Mapping Healthcare Access: A Primary Exploration of the Spatial Accessibility of Breast Reconstruction Services in Scotland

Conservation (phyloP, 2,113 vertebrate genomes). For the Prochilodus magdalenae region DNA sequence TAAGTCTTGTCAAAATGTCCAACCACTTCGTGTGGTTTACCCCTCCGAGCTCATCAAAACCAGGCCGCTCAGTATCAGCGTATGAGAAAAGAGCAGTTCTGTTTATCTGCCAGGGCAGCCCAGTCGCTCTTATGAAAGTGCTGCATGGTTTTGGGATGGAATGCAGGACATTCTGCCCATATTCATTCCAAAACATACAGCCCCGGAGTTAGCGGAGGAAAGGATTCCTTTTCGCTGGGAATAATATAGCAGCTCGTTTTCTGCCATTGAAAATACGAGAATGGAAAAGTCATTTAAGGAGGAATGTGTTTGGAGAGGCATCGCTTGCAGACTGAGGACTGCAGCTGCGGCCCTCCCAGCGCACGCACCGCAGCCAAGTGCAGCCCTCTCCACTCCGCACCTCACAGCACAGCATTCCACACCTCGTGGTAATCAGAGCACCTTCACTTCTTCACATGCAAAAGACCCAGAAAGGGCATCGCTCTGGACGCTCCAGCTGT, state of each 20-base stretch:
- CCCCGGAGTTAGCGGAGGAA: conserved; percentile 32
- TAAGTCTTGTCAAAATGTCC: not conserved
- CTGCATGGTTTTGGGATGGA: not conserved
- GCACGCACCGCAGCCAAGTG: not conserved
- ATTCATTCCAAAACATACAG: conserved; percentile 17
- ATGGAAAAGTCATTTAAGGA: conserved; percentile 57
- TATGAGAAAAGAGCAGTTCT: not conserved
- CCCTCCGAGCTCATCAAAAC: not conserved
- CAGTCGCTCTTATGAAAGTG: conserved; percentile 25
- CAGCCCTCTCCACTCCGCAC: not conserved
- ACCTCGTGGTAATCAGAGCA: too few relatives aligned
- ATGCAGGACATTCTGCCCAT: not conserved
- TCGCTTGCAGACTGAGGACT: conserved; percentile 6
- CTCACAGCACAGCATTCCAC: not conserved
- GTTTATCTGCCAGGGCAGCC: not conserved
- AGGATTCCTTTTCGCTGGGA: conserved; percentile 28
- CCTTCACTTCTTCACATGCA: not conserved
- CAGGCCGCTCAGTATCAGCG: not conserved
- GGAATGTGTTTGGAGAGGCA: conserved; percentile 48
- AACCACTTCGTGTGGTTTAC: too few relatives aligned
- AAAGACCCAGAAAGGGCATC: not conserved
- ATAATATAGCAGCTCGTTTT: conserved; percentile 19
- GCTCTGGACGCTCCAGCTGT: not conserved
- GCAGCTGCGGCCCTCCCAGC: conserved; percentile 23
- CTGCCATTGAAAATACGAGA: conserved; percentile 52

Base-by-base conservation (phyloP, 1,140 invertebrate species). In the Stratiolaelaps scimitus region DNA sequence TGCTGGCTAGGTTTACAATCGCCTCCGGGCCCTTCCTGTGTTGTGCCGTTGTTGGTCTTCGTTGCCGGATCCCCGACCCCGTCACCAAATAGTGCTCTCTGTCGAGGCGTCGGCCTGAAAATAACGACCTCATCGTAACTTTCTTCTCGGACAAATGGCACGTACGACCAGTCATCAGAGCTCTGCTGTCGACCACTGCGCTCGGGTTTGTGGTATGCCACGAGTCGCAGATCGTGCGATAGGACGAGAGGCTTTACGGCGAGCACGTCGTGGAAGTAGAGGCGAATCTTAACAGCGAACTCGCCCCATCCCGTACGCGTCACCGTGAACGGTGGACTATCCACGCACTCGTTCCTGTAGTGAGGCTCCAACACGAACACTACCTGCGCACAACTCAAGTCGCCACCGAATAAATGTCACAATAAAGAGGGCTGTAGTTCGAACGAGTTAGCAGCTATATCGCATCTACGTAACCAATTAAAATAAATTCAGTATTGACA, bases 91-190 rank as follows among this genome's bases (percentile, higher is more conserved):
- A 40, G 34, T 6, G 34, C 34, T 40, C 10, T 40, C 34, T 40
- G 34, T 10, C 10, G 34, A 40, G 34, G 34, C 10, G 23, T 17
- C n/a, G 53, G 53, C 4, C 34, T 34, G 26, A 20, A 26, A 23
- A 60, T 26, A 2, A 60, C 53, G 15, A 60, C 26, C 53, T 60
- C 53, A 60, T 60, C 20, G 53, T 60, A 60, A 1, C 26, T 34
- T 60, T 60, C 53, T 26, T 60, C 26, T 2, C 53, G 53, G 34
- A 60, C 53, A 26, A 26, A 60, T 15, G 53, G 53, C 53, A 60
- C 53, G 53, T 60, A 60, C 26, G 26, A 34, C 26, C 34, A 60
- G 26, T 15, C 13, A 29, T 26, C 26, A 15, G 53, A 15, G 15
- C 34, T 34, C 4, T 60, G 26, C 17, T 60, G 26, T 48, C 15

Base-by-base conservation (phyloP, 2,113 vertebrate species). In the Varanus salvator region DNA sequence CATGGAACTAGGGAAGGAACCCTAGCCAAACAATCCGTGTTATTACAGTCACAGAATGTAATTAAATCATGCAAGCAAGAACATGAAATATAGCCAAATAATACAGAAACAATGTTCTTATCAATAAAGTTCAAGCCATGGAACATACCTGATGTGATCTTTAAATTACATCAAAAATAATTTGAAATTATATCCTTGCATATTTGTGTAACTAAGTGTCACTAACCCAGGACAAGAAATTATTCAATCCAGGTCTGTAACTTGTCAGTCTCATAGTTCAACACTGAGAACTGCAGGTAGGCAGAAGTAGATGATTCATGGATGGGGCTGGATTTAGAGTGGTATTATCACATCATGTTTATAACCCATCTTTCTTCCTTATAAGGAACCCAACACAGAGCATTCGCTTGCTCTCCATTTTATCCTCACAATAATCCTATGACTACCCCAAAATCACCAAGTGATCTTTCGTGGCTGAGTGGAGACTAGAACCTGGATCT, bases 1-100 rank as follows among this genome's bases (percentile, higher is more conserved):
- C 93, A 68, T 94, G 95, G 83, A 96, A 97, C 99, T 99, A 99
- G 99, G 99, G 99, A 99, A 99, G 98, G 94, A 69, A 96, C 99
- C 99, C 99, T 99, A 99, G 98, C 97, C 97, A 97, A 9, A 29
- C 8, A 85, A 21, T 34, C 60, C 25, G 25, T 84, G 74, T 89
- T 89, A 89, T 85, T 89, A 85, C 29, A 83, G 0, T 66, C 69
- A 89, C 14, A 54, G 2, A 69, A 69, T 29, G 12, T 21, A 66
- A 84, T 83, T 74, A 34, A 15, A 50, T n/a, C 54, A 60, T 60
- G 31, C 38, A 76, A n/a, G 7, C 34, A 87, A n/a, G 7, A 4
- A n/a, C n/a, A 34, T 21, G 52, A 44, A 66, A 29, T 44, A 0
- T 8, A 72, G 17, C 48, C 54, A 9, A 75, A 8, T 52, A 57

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Breast reconstruction (BR) is an important step in the recovery of many breast cancer patients, with multiple studies citing BR as being valuable to patient mental and physical wellbeing. Two primary types of BR are available through NHS Scotland; implant/prosthesis-based reconstruction (IPR) and ‘free-flap’/free tissue reconstruction (FFR). In the context of the NHS, all patients have access to BR services, but may not necessarily be able to gain access to them. Due to the specialist nature of FFR, these procedures are available only in larger hospitals, generally in the central belt of Scotland. As such, varying accessibility is likely to be experienced by patients who wish to avail of these services, especially if they originate in rural or island areas. This research used service area analysis to calculate the estimated journey times and estimated financial cost of travel from Scottish data zone (DZ) population weighted centroids (PWC) to their allocated BR service hospital. IPR and FFR accessibility were compared with mastectomy (MT) accessibility, to contrast the current availability of a recognised part of cancer treatment with the accessibility of BR; a service which is generally considered ‘optional’, and not a part of true cancer treatment. This research found that large variations in spatial accessibility to BR services exist in Scotland, for both journey times and financial costs. As such, these services are not equally accessible to all patients in Scotland who may wish to access them. Increased journey times and financial costs are potential barriers to access which may discourage patients from pursuing breast reconstruction. Revision of NHS Scotland health board area boundaries are advised to improve BR service accessibility and make BR more equally available to all breast cancer patients in Scotland.